Sub Board gets 50-cent increase in Student Allocation Fee
Organization predicts it will still operate at $18,000 loss for next year
Sub Board I, Inc. (SBI) had hoped to operate at a surplus of over $38,000 next year with the help of a $1.50 increase per student in the amount it receives from the student governments that own it. The not-for-profit corporation that provides UB student services will only get a 50-cent increase and it predicts it will operate at an $18,000 deficit instead.
The seven UB student governments, including the Student Association and Graduate Student Association, that own SBI will pay it $9 per student next year after the SBI Board of Directors approved a 50-cent increase in the Student Allocation Fee on Thursday. SBI presented the Board of Directors with three amendments to increase the fee the governments pay it, which included a $1 increase, a $1.50 increase and the 50-cent increase that was passed with 12 members voting in favor and just one voting against.
SBI predicts that it would have operated at $43,034 deficit next year had the fee remained at $8.50 and that it will now operate at an $18,634 deficit with the $9 fee. SBI had hoped for a $10 fee, which it predicts would have put it at a $38,854 surplus. The allocation fee has not increased since 2010, according to SBI Chief Accountant Mike Grela.
“We’re still operating on 2010 dollars for our allocation,” Grela said. “Some of the student governments don’t like how we do things I guess … They advertise our services when they have referendums but then they don’t want to fund our services.”
During the Board of Directors meeting on May 5, several members voiced concerns about how SBI has updated its services over the years and raised the possibility that SBI could improve its financial situation with new services.
Minahil Khan, the SA president for next year, said that SBI has to be looked at to make sure its services are evolving with the student body.
“I think there needs to be more audits and more external audits that show us what needs to be cut to make Sub Board sustainable for the long run because I want to find a solution that’s not just for a year or two or five,” Khan said. “We need to be looking at a sustainable model that’s going to ensure the continuation of Sub Board and not only ensure it financially, but also ensure that the services that we’re providing for our students are services that they need and it’s an equal split among services for undergrads and grads.”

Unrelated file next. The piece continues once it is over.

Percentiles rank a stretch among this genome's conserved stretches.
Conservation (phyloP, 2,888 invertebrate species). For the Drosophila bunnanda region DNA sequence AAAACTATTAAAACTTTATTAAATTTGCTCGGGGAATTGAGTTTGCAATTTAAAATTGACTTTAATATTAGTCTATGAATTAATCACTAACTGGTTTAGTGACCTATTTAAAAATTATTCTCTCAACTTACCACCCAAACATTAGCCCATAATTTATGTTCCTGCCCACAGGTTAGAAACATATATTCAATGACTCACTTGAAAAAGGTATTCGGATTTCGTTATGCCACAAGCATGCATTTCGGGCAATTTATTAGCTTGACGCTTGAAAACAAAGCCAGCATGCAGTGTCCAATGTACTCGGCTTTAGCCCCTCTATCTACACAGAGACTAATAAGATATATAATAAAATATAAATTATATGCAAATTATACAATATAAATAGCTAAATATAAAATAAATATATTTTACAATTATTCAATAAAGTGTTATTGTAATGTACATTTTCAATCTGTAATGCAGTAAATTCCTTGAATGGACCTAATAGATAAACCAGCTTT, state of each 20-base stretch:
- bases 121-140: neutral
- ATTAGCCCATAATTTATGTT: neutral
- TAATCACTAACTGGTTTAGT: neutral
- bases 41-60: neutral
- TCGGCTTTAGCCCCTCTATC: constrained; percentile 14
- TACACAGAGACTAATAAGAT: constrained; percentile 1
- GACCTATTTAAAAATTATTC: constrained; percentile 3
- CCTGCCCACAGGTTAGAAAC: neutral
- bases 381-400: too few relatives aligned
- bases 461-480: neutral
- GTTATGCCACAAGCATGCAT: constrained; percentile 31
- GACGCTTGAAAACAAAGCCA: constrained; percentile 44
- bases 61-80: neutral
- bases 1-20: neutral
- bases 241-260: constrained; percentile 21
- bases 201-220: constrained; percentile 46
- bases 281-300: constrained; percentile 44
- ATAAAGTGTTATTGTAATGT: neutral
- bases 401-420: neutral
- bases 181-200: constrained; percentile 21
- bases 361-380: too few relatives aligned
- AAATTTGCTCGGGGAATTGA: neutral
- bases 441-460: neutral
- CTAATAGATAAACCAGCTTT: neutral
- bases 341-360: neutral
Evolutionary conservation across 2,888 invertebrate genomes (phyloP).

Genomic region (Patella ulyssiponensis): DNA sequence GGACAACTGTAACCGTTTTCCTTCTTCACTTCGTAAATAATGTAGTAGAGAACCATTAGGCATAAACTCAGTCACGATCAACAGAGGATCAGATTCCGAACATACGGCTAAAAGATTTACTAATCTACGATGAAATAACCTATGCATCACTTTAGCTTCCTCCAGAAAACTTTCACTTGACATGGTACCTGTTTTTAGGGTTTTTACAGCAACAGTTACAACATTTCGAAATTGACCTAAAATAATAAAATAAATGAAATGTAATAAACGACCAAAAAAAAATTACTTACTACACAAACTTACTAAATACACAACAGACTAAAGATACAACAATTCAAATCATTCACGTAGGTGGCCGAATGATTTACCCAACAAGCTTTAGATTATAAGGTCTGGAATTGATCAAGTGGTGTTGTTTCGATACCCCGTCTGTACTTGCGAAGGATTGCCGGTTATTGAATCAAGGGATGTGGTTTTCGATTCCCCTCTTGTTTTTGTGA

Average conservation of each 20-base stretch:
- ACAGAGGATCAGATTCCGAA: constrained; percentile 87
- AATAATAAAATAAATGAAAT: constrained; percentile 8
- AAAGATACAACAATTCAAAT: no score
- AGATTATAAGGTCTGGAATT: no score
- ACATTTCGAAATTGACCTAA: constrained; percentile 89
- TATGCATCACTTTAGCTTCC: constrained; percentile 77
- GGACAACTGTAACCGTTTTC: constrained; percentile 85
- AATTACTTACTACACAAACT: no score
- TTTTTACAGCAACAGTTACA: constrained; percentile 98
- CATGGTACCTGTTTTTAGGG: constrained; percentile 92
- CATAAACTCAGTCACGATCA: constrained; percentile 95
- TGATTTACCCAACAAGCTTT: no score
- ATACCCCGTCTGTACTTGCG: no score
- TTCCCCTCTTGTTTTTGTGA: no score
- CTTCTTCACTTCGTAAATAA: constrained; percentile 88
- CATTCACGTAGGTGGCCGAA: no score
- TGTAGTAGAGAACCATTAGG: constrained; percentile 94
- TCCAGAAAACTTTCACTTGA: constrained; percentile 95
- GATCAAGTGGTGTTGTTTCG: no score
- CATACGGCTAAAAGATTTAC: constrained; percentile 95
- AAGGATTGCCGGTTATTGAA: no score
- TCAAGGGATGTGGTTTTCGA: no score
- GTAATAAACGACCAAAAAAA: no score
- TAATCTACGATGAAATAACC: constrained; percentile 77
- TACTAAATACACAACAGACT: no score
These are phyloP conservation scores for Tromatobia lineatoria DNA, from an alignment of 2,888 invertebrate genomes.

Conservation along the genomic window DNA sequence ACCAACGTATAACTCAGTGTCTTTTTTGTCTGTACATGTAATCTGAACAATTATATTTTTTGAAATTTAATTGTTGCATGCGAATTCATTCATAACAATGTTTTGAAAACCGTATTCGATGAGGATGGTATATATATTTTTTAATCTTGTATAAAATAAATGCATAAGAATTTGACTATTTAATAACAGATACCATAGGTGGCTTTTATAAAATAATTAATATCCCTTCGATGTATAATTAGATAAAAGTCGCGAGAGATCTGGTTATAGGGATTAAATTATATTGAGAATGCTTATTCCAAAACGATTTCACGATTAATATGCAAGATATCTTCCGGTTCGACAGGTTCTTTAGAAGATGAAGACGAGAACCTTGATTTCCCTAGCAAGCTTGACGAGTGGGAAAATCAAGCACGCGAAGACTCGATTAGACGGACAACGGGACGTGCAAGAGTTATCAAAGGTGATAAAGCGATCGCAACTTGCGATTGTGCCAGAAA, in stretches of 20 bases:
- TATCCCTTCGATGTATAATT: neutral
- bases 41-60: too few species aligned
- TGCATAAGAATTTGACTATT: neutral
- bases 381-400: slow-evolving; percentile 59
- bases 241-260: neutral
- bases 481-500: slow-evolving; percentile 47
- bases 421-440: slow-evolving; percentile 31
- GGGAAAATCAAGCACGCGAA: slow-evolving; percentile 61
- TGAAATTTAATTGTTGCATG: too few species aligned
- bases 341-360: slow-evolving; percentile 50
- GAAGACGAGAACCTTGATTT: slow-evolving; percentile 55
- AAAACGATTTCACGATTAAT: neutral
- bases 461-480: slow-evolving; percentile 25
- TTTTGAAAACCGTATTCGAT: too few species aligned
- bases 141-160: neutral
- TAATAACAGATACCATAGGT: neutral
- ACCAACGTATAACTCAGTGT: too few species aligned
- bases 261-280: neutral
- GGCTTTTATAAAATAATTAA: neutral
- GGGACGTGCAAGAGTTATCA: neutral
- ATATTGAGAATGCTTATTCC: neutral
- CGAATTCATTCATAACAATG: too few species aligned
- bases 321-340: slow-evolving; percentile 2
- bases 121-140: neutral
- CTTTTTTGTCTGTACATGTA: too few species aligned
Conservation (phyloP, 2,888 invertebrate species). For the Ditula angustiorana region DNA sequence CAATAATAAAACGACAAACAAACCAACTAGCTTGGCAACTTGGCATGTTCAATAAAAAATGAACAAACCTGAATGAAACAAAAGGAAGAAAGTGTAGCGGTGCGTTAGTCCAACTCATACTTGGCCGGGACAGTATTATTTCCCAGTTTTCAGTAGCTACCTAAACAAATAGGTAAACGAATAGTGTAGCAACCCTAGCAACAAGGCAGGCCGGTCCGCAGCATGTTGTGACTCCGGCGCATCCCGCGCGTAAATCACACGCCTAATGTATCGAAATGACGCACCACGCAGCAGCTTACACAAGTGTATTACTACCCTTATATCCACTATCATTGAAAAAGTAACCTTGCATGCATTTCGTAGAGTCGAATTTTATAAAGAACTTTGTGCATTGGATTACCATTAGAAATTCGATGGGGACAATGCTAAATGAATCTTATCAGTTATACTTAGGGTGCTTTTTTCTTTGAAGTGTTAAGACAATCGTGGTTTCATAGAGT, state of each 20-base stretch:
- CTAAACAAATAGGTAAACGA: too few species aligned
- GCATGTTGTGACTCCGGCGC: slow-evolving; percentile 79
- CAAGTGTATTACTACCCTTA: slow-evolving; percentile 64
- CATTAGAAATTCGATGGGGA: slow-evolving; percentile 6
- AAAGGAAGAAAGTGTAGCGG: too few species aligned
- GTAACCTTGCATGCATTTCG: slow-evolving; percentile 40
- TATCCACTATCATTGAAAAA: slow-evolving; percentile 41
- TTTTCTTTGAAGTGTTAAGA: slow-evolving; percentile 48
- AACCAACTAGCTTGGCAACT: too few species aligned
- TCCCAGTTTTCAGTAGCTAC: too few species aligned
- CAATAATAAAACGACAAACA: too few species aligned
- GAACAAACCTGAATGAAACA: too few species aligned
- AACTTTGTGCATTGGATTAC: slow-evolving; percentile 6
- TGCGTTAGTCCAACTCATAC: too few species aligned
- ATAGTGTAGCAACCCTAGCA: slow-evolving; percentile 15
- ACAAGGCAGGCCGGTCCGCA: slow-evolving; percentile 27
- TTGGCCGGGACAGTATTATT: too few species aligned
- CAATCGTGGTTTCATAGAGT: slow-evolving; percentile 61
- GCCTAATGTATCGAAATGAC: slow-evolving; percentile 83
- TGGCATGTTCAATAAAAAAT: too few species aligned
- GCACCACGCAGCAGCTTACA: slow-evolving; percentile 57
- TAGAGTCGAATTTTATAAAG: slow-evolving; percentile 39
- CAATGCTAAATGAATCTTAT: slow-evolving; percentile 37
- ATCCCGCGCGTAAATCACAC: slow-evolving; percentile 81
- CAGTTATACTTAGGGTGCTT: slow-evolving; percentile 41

SA pays more to SBI than any of the seven governments, and is set to pay SBI $335,157 next year under the new $9 fee. SA’s over $3 million budget is going to increase next year after students voted to increase the Mandatory Student Activity Fee by $10 dollars to $104.75 per semester in September.
Khan said SA board members voted for the 50-cent increase as opposed to a higher one because the SA Senate had passed a budget taking into account a 50-cent increase, and to change the budget for a higher fee would have had to be done by the Emergency Powers Council (EPC). The EPC consists of the president, vice president, treasurer and the Senate and Assembly chairs and makes decisions when Senate is not in session, like during the summer.
“I think our senators are the people who deserve to have the last look at the budget and be the ones to pass it,” Khan said. “So having already accounted for that in our budget that was passed, I didn’t feel comfortable voting for anything that would change our budget.”
Grela said one of the main reasons for SBI’s deficit is declining revenues from its pharmacy located in Michael Hall.
“Students aren’t coming to our pharmacy as much as they used to,” Grela said.
Sixty-four percent of SBI was funded through the Allocation Fee at the time of its inception and 17 percent of its funds come from the fee under the current $8.50 fee.
Tom Dinki is the editor in chief. He can be reached at email@example.com